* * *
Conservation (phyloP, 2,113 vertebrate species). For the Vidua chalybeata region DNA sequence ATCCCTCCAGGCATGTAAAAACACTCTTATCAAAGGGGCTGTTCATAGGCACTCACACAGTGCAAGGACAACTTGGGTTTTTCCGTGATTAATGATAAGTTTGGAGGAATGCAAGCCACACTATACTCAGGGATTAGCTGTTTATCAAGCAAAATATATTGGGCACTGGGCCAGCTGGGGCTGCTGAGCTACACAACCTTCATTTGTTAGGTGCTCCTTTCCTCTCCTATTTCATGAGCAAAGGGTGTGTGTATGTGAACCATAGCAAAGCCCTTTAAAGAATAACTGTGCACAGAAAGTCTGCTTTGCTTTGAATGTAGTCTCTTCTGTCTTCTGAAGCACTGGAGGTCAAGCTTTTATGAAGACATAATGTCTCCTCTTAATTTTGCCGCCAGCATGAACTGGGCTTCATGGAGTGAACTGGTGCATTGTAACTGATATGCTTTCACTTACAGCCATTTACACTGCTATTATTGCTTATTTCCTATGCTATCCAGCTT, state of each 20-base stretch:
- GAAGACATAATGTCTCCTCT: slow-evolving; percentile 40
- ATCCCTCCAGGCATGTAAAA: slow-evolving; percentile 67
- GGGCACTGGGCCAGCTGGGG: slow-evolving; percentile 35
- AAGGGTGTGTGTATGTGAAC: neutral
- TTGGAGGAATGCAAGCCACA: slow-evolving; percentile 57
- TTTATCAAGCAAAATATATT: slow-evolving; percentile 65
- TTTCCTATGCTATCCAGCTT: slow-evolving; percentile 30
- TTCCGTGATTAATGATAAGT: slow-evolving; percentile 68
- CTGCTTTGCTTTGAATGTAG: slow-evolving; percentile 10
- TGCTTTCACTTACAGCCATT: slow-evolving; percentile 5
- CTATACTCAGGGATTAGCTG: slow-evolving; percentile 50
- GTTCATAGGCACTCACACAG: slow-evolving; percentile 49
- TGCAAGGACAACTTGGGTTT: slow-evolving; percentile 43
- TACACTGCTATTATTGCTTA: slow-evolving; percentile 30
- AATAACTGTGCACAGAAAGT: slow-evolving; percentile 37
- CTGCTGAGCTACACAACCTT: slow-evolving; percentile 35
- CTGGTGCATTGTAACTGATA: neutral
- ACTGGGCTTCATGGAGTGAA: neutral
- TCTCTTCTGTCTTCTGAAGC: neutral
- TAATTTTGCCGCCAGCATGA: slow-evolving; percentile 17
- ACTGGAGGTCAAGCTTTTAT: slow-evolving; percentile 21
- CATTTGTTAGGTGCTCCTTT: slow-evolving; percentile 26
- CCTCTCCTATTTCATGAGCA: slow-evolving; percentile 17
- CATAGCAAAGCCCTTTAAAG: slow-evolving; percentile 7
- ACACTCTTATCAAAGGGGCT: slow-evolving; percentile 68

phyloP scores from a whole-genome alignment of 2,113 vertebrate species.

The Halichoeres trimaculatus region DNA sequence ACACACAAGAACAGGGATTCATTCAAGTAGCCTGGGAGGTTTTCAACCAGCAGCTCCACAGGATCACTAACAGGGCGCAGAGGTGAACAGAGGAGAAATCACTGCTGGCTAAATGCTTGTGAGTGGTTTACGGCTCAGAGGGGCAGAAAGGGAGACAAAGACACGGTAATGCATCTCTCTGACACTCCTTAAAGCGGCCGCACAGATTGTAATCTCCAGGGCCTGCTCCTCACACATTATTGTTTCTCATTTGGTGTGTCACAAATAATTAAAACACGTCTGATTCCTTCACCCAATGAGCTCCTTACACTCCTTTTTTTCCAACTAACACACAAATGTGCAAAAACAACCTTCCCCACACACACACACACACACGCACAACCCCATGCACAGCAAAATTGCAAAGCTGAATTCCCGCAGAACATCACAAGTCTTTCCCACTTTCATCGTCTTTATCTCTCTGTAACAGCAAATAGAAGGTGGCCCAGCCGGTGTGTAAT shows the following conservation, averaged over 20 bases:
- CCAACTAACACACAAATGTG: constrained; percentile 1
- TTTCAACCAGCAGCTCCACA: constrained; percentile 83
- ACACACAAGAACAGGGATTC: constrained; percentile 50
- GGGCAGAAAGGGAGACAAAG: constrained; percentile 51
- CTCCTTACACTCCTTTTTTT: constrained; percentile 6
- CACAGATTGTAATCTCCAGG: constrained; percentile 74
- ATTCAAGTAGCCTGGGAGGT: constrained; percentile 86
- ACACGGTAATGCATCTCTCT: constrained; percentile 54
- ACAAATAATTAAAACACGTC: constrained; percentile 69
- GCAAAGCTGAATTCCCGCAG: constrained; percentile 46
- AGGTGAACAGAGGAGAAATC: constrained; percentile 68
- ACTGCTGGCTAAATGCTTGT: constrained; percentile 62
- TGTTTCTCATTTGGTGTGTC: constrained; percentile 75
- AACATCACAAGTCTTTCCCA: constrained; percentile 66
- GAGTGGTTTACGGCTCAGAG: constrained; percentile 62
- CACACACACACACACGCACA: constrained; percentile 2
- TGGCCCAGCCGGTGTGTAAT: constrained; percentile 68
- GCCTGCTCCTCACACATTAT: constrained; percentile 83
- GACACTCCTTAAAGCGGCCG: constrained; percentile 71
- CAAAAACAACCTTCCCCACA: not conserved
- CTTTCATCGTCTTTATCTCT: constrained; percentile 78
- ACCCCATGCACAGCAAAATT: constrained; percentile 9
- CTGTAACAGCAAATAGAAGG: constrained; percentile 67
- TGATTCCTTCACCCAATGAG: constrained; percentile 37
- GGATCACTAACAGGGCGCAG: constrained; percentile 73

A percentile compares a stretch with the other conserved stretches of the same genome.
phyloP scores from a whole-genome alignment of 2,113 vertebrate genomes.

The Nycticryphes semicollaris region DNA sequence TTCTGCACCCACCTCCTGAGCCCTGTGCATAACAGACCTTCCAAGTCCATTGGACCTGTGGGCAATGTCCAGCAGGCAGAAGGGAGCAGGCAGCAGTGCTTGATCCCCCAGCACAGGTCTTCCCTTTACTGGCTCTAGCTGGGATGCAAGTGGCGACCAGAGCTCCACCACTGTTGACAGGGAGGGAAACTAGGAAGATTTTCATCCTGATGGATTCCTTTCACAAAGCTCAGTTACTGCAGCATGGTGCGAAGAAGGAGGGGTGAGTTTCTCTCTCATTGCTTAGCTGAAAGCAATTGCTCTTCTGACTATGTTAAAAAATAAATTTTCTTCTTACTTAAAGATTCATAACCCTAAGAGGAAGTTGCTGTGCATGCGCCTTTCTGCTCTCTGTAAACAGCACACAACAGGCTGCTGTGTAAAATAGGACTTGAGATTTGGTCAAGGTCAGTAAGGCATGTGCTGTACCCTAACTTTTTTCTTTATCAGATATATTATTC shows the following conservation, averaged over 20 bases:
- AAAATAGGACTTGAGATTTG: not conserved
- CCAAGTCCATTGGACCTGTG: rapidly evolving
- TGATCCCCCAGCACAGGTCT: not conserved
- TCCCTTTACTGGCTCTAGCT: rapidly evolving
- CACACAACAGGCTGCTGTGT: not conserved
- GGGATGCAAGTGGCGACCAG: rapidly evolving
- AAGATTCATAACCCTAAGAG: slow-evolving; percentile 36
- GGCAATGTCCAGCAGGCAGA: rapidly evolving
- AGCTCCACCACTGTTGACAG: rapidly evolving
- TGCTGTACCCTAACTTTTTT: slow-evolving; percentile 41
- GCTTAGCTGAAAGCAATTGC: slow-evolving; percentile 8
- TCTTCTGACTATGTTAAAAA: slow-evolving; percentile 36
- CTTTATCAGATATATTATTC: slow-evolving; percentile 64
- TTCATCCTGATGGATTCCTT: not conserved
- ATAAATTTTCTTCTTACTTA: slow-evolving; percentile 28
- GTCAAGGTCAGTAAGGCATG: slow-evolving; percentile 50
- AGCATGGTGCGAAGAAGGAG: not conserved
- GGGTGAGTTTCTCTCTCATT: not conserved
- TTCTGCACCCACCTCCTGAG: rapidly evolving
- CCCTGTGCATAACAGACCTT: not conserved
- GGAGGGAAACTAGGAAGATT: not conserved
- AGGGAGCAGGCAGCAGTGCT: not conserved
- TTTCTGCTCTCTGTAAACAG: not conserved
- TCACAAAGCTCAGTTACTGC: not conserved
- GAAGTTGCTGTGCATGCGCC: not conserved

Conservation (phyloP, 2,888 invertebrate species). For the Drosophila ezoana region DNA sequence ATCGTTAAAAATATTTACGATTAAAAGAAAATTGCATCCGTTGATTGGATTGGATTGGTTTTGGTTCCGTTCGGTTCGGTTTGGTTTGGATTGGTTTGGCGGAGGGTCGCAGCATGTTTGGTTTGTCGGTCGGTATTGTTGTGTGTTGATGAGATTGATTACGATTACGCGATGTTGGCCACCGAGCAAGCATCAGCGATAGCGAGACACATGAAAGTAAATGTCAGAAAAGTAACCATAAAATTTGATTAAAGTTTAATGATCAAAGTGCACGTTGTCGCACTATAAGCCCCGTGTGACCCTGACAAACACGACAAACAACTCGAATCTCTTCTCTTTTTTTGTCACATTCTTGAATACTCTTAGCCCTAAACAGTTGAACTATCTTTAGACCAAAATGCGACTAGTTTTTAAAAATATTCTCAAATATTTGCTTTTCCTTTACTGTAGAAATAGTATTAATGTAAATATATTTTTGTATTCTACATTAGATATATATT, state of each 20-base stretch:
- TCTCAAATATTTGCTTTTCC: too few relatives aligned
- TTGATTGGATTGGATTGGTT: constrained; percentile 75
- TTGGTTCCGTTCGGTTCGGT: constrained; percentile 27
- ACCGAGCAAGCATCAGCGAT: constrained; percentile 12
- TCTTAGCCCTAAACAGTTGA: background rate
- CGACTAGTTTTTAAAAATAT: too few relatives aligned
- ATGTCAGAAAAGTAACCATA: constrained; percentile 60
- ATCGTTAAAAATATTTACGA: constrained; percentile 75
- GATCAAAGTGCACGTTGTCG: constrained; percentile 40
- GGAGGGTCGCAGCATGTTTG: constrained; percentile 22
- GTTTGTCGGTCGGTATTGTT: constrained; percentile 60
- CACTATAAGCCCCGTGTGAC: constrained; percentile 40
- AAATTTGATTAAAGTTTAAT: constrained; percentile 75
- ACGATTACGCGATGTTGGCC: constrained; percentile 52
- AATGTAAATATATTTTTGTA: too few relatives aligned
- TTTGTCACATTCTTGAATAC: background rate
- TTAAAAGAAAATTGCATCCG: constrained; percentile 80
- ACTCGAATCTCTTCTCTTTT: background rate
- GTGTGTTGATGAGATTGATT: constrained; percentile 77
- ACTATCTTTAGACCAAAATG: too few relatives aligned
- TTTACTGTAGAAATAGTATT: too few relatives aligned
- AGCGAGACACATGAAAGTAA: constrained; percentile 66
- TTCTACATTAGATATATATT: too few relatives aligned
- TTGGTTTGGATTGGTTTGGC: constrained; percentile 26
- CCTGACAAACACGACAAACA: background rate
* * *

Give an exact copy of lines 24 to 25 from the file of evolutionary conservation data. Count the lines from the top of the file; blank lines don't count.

- CCTCTCCTATTTCATGAGCA: slow-evolving; percentile 17
- CATAGCAAAGCCCTTTAAAG: slow-evolving; percentile 7